• establishing the Central Assisted Reproduction Registry (CARR) to enable tracking and enforcement of state policies and to facilitate research.

To read more details about the provisions of S.7749, click here.

Wendy Chavkin, MD, MPH Professor (Emerita) Public Health and Obstetrics Gynecology, Columbia University Medical Center, said:
“This bill is important and novel as it aims to protect the health and rights of all the participants: those who provide the sperm and the eggs, those who act as surrogates, the children born of these arrangements and the intended parents. The bill calls for cautious use of the best medical practices as there are known risks for each, and much that we don’t know. It establishes a thorough informed consent process so that all parties understand the risks and benefits of each medical intervention, and also understand whose interests the doctor represents. It is in the interests of all the participants and the public health to do our best to protect the health of all.”

Yasmine Ergas, Director, Gender & Public Policy Specialization, School of International and Public Affairs, Columbia University, said:
“This bill protects the rights of all parties involved in gamete donation and surrogacy arrangements. It establishes two new bills of rights: one for children and one for gamete donors. It helps ensure that surrogates will have effective access to the rights set out in their own bill of rights. It stipulates that physicians should follow best medical practices. It facilitates securing health insurance for surrogates and gamete donors. It bolsters the provisions regarding informed consent for all parties. And, it requires transparency regarding gamete donors’ compensation. With this essential legislation, New York can be a leader in an area that is vital to so many people’s lives.”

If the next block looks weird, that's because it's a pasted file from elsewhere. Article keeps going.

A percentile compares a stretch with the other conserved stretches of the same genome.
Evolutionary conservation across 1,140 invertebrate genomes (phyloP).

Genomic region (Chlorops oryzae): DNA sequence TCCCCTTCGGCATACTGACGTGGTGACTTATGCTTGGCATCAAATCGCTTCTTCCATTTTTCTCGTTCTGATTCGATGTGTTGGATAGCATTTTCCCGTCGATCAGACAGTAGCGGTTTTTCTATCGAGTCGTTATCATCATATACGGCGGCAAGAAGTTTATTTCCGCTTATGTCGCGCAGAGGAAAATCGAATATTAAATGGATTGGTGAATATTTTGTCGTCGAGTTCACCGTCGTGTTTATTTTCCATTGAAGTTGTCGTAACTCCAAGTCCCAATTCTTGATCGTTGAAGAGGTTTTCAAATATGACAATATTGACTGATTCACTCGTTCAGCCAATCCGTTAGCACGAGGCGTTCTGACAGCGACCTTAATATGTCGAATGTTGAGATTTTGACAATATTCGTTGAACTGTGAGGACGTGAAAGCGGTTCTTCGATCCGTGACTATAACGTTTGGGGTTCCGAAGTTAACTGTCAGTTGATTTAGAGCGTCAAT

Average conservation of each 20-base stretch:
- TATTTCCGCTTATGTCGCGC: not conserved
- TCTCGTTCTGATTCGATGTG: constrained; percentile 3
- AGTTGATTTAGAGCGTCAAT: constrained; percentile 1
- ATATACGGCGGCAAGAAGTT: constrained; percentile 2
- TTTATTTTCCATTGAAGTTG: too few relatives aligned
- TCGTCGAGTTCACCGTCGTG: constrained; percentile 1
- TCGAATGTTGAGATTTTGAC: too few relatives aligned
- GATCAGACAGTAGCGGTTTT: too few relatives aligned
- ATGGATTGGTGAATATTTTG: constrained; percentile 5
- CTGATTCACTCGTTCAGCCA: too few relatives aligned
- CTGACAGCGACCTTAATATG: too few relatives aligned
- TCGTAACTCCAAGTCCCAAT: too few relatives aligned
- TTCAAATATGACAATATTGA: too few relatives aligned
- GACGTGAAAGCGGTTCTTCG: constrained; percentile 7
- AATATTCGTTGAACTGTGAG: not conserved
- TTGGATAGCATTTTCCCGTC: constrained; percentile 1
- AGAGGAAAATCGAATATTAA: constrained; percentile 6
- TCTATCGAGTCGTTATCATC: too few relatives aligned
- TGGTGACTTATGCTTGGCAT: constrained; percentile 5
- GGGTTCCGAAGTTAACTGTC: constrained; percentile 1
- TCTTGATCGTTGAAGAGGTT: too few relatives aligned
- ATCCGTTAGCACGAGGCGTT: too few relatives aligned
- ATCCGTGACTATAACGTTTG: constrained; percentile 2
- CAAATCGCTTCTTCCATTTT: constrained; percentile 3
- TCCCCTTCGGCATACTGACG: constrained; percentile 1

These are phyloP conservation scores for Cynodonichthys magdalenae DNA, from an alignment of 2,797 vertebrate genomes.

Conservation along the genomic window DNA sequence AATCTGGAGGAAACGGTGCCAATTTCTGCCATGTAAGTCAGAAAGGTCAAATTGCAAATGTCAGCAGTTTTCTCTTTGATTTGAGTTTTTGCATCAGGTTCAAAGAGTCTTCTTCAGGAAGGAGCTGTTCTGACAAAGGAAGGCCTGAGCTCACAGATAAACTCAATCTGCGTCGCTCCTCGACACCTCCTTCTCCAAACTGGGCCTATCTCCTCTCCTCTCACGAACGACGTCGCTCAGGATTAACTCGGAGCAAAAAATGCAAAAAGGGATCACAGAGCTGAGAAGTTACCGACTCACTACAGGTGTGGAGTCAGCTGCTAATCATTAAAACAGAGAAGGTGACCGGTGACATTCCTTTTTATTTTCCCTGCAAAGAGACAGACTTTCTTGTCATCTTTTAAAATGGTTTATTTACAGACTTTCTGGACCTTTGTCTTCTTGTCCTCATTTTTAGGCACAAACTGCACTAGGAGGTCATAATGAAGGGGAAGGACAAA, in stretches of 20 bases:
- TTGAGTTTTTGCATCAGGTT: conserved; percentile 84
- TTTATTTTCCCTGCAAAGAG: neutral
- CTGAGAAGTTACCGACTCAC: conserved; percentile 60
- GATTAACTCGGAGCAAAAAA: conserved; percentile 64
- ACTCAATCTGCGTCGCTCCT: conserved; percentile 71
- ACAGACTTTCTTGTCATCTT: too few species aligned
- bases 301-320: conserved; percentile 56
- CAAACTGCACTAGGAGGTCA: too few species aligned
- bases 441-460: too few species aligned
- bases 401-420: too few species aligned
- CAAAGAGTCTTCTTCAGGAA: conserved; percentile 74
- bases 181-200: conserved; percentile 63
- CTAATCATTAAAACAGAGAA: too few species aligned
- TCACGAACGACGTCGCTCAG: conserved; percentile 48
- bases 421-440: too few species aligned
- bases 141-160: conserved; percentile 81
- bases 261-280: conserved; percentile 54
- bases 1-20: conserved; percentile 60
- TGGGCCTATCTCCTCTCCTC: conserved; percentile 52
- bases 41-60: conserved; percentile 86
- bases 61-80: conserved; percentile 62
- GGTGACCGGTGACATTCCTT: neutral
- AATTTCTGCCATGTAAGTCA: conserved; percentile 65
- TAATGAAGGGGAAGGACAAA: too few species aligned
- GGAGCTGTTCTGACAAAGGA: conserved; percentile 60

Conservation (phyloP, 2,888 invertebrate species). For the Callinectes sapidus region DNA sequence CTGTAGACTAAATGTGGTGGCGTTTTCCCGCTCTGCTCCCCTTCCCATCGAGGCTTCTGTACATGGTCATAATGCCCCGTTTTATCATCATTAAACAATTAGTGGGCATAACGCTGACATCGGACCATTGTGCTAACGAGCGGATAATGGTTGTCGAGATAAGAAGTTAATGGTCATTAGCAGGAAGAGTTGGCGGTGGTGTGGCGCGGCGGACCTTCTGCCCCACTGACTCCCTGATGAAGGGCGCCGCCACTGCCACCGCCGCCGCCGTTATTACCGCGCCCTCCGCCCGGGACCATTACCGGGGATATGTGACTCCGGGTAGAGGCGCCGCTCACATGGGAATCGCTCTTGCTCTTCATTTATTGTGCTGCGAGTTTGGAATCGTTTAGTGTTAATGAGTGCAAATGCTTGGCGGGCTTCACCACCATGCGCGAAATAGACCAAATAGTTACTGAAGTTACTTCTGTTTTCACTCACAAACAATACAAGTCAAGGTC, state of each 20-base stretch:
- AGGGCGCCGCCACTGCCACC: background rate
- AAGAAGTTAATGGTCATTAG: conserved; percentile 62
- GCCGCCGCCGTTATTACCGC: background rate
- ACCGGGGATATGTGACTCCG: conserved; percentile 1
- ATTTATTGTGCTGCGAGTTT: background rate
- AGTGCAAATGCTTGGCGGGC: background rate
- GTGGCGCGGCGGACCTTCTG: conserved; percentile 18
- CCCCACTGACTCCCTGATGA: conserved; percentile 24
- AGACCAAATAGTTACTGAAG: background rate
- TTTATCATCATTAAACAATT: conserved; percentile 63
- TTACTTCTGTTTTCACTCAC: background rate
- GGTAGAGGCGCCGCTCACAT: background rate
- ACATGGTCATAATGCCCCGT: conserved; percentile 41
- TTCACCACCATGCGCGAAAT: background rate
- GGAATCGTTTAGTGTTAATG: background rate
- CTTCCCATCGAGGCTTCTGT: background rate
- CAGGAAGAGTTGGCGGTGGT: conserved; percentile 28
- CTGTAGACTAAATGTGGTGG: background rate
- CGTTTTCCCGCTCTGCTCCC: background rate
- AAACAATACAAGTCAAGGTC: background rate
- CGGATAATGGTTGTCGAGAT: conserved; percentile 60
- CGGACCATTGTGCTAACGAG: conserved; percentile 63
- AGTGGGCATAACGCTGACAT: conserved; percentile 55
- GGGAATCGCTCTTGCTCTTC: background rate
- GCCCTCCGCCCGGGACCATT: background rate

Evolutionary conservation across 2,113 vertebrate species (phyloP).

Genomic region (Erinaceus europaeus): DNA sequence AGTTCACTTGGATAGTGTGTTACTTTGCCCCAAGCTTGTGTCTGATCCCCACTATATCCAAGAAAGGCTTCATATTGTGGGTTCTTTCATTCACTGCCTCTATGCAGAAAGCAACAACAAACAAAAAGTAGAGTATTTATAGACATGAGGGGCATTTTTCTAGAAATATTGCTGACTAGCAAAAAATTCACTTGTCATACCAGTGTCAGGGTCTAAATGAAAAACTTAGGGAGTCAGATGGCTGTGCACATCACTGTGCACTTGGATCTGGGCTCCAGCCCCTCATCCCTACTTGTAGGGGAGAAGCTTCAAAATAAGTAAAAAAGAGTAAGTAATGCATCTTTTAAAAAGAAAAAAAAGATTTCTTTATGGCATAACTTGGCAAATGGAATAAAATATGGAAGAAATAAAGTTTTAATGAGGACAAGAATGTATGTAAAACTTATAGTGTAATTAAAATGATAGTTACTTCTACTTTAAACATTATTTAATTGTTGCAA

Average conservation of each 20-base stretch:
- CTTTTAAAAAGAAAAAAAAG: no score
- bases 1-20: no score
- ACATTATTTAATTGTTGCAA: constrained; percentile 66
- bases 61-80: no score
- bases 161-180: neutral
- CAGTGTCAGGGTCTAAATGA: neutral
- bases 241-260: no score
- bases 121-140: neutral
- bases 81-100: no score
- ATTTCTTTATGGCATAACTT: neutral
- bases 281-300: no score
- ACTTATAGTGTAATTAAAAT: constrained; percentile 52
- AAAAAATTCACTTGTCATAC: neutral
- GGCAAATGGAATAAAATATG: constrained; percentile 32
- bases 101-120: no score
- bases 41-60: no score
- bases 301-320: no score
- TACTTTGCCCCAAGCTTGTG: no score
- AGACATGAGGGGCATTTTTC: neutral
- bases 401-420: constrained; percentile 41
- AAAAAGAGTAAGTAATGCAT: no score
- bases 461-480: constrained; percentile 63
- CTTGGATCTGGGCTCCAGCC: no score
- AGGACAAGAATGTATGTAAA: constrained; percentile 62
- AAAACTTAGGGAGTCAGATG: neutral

Arthur Caplan, PhD, Mitty Professor of Bioethics, NYU Grossman School of Medicine, said:
“Senator Krueger’s bill to strengthen protections for surrogacy and egg and sperm donation is important, visionary and worthy of rapid enactment. Despite growing demand, the legal framework for fertility services has lagged behind. This legislation calls for protections that will empower donors, surrogates, consumers and, most importantly, children created through novel modalities. New Yorkers require an ethical and legal framework to guide assisted reproduction in the twenty-first century. Senator Krueger has provided exactly that.”

Laura Briggs, Professor, Women, Gender, Sexuality Studies, University of Massachusetts Amherst, said:
“Members of the LGBT community have as much interest as anyone in ensuring that the gamete donors or surrogates who help create their kids have their health and rights protected. Our community has a painful history of losing our kids, and we want strong, clear, and fair legal contracts. I am a lesbian with a donor-conceived kid, and I have a life-long connection to the donor who made his life possible. If my kid should develop a serious illness, I want him to be able to obtain any health information that would help him get treated. And finally, members of the LBGT community are also gamete donors and surrogates, and want the protections this bill offers for that reason as well.”

Sara Lamm, documentary filmmaker/donor conceived adult, said:
“As a donor conceived person I can attest to a fact that we all should keep in mind: namely that donor conceived babies grow up to be donor conceived adults with the same human question as everyone else—’Who am I?’ An accurate birth certificate is a necessity, because it empowers us to know the truth of how we got here, to understand our health history, and to make meaning of the biological and familial relationships that quite literally gave us our lives. We have a right to this information, and I am pleased this bill recognizes us as a group that deserves care and attention.”Liz Scheier, Media Liaison, We Are Egg Donors, said:
“Egg donors are routinely misled about the long-term health impact of their donations, and about the impact of anonymous donation. I’m eager to see “informed consent” forms and consultations contain real information donors can use to make their decision, and Senator Krueger’s bill will help to do just that.”